Imagine you’re a caregiver for your mom, who lives in Oregon. You, however, live in North Carolina. As your mother’s health declines, you become her legal guardian in Oregon, making decisions about her property, medical care and living arrangements. The process of becoming your mom’s legal guardian was not only time consuming but costly. Now your mother wants to move to North Carolina to be closer to you. North Carolina won’t recognize a guardianship order from Oregon, so you will now have to repeat the extensive and often costly process again in North Carolina.
This weekend we all had the opportunity to celebrate our fathers. As I remembered my Pop — a funny, hardworking, unselfish man — I thought about his devotion to my mom, especially during their later lives when he was her primary caregiver. He shouldered huge responsibilities that I think weighed heavily on his mind.
When summer finally rolls around and you have some extra daylight on your hands, it’s a good time to escape to somewhere wet. It could be to a beach, lake, river or even a neighborhood pool. But my advice is to skip all the places everyone goes and try something new.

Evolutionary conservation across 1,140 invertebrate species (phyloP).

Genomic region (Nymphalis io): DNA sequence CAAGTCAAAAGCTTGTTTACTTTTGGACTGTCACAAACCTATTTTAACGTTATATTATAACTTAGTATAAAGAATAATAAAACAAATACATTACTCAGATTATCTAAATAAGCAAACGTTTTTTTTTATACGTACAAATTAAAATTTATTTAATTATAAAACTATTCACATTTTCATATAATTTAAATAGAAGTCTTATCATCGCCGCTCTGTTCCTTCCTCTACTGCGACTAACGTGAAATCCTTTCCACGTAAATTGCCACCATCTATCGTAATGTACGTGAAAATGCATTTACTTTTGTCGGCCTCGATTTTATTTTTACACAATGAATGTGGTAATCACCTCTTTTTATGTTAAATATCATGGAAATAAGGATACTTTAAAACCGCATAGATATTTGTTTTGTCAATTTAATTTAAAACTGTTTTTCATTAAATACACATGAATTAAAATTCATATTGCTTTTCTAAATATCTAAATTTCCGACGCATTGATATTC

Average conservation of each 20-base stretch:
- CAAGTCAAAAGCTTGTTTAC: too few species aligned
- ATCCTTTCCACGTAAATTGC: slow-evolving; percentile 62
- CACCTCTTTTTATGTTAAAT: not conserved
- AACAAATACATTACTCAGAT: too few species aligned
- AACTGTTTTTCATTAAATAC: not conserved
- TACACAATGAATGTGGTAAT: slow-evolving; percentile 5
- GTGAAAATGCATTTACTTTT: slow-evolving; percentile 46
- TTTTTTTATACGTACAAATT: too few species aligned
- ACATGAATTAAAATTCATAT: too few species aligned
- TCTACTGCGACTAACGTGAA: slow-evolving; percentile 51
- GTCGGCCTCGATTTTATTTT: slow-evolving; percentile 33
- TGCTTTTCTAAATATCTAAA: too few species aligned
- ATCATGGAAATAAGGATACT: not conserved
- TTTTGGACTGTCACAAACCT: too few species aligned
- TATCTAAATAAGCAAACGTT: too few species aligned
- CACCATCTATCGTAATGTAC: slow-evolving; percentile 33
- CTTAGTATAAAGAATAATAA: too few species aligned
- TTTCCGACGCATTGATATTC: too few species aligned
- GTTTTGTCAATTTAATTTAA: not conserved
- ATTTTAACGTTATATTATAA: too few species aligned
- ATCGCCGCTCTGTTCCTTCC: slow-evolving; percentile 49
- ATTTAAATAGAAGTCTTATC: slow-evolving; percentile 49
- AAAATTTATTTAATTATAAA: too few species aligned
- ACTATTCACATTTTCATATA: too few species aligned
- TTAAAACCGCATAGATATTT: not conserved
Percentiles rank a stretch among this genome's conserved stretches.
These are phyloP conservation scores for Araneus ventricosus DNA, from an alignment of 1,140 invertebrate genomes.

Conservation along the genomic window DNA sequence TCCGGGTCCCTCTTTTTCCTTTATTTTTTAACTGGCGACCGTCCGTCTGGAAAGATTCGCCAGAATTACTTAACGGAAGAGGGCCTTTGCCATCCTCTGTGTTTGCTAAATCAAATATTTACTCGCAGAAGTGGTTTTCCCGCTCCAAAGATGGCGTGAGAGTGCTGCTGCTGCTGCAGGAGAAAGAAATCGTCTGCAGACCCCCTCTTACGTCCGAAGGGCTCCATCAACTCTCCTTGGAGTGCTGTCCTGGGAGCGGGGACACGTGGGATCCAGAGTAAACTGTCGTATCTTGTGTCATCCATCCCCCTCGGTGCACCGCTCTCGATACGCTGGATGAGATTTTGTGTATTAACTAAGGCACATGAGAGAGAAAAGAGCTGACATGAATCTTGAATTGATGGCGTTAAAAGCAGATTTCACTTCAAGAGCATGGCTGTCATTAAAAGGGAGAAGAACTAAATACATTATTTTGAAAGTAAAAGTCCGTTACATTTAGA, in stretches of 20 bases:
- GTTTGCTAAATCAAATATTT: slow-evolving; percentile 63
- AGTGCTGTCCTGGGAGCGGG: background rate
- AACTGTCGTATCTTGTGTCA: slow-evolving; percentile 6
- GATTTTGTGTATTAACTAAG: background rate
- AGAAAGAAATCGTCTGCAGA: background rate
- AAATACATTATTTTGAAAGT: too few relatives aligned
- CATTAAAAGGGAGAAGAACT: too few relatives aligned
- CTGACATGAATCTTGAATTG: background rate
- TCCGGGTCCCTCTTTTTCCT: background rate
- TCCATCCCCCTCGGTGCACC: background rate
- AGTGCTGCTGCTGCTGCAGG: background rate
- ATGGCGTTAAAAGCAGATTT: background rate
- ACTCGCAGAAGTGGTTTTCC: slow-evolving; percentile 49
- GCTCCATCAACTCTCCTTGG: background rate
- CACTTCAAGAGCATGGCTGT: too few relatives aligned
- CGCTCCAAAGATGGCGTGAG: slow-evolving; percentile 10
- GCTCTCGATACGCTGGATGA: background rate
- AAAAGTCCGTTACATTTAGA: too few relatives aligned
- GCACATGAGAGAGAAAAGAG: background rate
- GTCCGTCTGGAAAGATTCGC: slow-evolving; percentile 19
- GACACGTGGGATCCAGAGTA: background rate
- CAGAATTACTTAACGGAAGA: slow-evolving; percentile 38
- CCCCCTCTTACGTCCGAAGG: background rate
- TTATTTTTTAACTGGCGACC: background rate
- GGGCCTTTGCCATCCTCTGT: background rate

Even with her training as a nurse, family caregiver Joanne Davis says she doesn’t feel equipped to handle certain tasks as she cares for her husband. “I think of people who are in a situation who don’t have that sort of experience and I don’t know how they manage,” she says. And yet, nearly half of the 42 million family caregivers in America perform medical and nursing tasks to care for their loved ones. This can be managing medications, cleaning wounds or feeding tubes, giving injections and more. Most do this all with little or no training.
Cyndie’s dad suffered a stroke seven years ago. She moved him from Pennsylvania to her home in Wisconsin so she could take care of him. It isn’t always an easy road, but Cyndie is thankful for the precious time she gets to spend with her father. Francesca and her family moved to Florida to care for her aging mother, leaving their home of 27 years in Connecticut. Her role as caregiver grows each month.
Every day for eight years, my Pop provided hands-on care for my mom, who faced a number of physical challenges. At age 90, Pop was still helping Mom out of bed into her wheelchair, bathing and dressing her, making the meals, and doing the dishes, laundry and anything else that needed to be done. A few times a week, Pop would get out of the house for a trip to the grocery store and a few staples like bread, milk and eggs. It wasn't that there was always a need, but Pop would drive to and from the store for a change of scenery - and a much-needed break from his 24/7 caregiving responsibilities.
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